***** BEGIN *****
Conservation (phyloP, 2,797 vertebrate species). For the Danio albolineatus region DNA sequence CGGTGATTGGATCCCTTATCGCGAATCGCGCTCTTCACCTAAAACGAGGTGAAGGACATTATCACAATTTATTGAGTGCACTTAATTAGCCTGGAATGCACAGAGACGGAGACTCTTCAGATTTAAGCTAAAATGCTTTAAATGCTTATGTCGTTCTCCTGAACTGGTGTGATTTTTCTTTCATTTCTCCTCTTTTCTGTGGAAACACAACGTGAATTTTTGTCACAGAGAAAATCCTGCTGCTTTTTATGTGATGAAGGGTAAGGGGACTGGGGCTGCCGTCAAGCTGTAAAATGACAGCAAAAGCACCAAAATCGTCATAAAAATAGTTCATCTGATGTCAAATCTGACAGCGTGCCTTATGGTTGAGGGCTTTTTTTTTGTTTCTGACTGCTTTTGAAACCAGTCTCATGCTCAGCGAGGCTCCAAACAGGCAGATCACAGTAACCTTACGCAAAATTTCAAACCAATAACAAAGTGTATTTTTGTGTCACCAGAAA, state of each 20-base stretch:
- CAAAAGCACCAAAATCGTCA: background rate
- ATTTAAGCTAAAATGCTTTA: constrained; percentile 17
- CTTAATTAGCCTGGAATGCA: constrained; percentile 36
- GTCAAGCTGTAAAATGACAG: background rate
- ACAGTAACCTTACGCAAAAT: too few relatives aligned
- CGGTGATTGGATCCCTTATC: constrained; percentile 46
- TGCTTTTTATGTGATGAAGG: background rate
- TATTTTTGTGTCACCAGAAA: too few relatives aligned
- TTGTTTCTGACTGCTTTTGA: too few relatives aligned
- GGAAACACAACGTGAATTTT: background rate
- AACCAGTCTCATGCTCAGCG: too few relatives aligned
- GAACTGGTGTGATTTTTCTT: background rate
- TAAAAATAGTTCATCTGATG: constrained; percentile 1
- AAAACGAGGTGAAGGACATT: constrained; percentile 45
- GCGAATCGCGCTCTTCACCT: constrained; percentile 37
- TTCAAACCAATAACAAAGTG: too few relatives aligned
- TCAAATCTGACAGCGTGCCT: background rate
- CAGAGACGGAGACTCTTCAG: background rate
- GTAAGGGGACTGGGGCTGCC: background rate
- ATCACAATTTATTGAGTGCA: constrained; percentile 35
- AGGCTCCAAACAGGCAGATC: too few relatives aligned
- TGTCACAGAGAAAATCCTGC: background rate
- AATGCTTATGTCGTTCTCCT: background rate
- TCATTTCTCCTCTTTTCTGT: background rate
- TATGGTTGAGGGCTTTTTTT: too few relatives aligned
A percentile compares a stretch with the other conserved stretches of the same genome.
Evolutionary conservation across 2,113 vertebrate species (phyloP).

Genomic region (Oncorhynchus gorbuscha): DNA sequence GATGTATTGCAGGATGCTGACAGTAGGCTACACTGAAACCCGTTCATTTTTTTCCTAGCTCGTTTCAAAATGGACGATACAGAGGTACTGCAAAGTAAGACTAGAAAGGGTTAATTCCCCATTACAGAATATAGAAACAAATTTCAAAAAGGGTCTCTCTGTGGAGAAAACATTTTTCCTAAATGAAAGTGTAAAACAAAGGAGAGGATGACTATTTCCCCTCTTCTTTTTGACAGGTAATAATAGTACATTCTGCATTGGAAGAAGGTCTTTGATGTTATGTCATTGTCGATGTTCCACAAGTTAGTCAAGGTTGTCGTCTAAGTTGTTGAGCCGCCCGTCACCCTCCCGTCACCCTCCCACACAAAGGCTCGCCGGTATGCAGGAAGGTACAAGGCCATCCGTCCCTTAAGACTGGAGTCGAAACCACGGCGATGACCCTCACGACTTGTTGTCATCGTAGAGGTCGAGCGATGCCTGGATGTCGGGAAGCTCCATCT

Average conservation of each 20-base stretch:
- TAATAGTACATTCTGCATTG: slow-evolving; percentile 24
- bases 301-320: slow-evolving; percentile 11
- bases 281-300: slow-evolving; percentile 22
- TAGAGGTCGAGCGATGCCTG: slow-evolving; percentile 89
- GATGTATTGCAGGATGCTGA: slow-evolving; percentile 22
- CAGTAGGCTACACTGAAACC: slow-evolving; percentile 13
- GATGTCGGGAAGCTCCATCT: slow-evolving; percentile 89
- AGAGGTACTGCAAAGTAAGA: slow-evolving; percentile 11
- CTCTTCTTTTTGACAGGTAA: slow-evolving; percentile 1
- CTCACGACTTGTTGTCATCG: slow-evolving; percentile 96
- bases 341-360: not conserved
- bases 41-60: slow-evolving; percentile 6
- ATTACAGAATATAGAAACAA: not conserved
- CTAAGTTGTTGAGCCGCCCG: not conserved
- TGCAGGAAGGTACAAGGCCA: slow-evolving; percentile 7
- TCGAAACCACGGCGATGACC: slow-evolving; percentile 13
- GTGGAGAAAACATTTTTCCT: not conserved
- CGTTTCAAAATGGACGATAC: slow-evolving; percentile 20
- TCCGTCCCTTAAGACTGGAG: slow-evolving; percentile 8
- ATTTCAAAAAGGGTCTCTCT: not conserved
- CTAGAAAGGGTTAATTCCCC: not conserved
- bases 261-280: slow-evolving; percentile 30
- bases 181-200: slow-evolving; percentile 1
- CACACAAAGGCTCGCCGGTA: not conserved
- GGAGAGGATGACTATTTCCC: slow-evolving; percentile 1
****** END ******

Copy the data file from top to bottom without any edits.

Conservation (phyloP, 2,797 vertebrate species). For the Danio albolineatus region DNA sequence CGGTGATTGGATCCCTTATCGCGAATCGCGCTCTTCACCTAAAACGAGGTGAAGGACATTATCACAATTTATTGAGTGCACTTAATTAGCCTGGAATGCACAGAGACGGAGACTCTTCAGATTTAAGCTAAAATGCTTTAAATGCTTATGTCGTTCTCCTGAACTGGTGTGATTTTTCTTTCATTTCTCCTCTTTTCTGTGGAAACACAACGTGAATTTTTGTCACAGAGAAAATCCTGCTGCTTTTTATGTGATGAAGGGTAAGGGGACTGGGGCTGCCGTCAAGCTGTAAAATGACAGCAAAAGCACCAAAATCGTCATAAAAATAGTTCATCTGATGTCAAATCTGACAGCGTGCCTTATGGTTGAGGGCTTTTTTTTTGTTTCTGACTGCTTTTGAAACCAGTCTCATGCTCAGCGAGGCTCCAAACAGGCAGATCACAGTAACCTTACGCAAAATTTCAAACCAATAACAAAGTGTATTTTTGTGTCACCAGAAA, state of each 20-base stretch:
- CAAAAGCACCAAAATCGTCA: background rate
- ATTTAAGCTAAAATGCTTTA: constrained; percentile 17
- CTTAATTAGCCTGGAATGCA: constrained; percentile 36
- GTCAAGCTGTAAAATGACAG: background rate
- ACAGTAACCTTACGCAAAAT: too few relatives aligned
- CGGTGATTGGATCCCTTATC: constrained; percentile 46
- TGCTTTTTATGTGATGAAGG: background rate
- TATTTTTGTGTCACCAGAAA: too few relatives aligned
- TTGTTTCTGACTGCTTTTGA: too few relatives aligned
- GGAAACACAACGTGAATTTT: background rate
- AACCAGTCTCATGCTCAGCG: too few relatives aligned
- GAACTGGTGTGATTTTTCTT: background rate
- TAAAAATAGTTCATCTGATG: constrained; percentile 1
- AAAACGAGGTGAAGGACATT: constrained; percentile 45
- GCGAATCGCGCTCTTCACCT: constrained; percentile 37
- TTCAAACCAATAACAAAGTG: too few relatives aligned
- TCAAATCTGACAGCGTGCCT: background rate
- CAGAGACGGAGACTCTTCAG: background rate
- GTAAGGGGACTGGGGCTGCC: background rate
- ATCACAATTTATTGAGTGCA: constrained; percentile 35
- AGGCTCCAAACAGGCAGATC: too few relatives aligned
- TGTCACAGAGAAAATCCTGC: background rate
- AATGCTTATGTCGTTCTCCT: background rate
- TCATTTCTCCTCTTTTCTGT: background rate
- TATGGTTGAGGGCTTTTTTT: too few relatives aligned
A percentile compares a stretch with the other conserved stretches of the same genome.
Evolutionary conservation across 2,113 vertebrate species (phyloP).

Genomic region (Oncorhynchus gorbuscha): DNA sequence GATGTATTGCAGGATGCTGACAGTAGGCTACACTGAAACCCGTTCATTTTTTTCCTAGCTCGTTTCAAAATGGACGATACAGAGGTACTGCAAAGTAAGACTAGAAAGGGTTAATTCCCCATTACAGAATATAGAAACAAATTTCAAAAAGGGTCTCTCTGTGGAGAAAACATTTTTCCTAAATGAAAGTGTAAAACAAAGGAGAGGATGACTATTTCCCCTCTTCTTTTTGACAGGTAATAATAGTACATTCTGCATTGGAAGAAGGTCTTTGATGTTATGTCATTGTCGATGTTCCACAAGTTAGTCAAGGTTGTCGTCTAAGTTGTTGAGCCGCCCGTCACCCTCCCGTCACCCTCCCACACAAAGGCTCGCCGGTATGCAGGAAGGTACAAGGCCATCCGTCCCTTAAGACTGGAGTCGAAACCACGGCGATGACCCTCACGACTTGTTGTCATCGTAGAGGTCGAGCGATGCCTGGATGTCGGGAAGCTCCATCT

Average conservation of each 20-base stretch:
- TAATAGTACATTCTGCATTG: slow-evolving; percentile 24
- bases 301-320: slow-evolving; percentile 11
- bases 281-300: slow-evolving; percentile 22
- TAGAGGTCGAGCGATGCCTG: slow-evolving; percentile 89
- GATGTATTGCAGGATGCTGA: slow-evolving; percentile 22
- CAGTAGGCTACACTGAAACC: slow-evolving; percentile 13
- GATGTCGGGAAGCTCCATCT: slow-evolving; percentile 89
- AGAGGTACTGCAAAGTAAGA: slow-evolving; percentile 11
- CTCTTCTTTTTGACAGGTAA: slow-evolving; percentile 1
- CTCACGACTTGTTGTCATCG: slow-evolving; percentile 96
- bases 341-360: not conserved
- bases 41-60: slow-evolving; percentile 6
- ATTACAGAATATAGAAACAA: not conserved
- CTAAGTTGTTGAGCCGCCCG: not conserved
- TGCAGGAAGGTACAAGGCCA: slow-evolving; percentile 7
- TCGAAACCACGGCGATGACC: slow-evolving; percentile 13
- GTGGAGAAAACATTTTTCCT: not conserved
- CGTTTCAAAATGGACGATAC: slow-evolving; percentile 20
- TCCGTCCCTTAAGACTGGAG: slow-evolving; percentile 8
- ATTTCAAAAAGGGTCTCTCT: not conserved
- CTAGAAAGGGTTAATTCCCC: not conserved
- bases 261-280: slow-evolving; percentile 30
- bases 181-200: slow-evolving; percentile 1
- CACACAAAGGCTCGCCGGTA: not conserved
- GGAGAGGATGACTATTTCCC: slow-evolving; percentile 1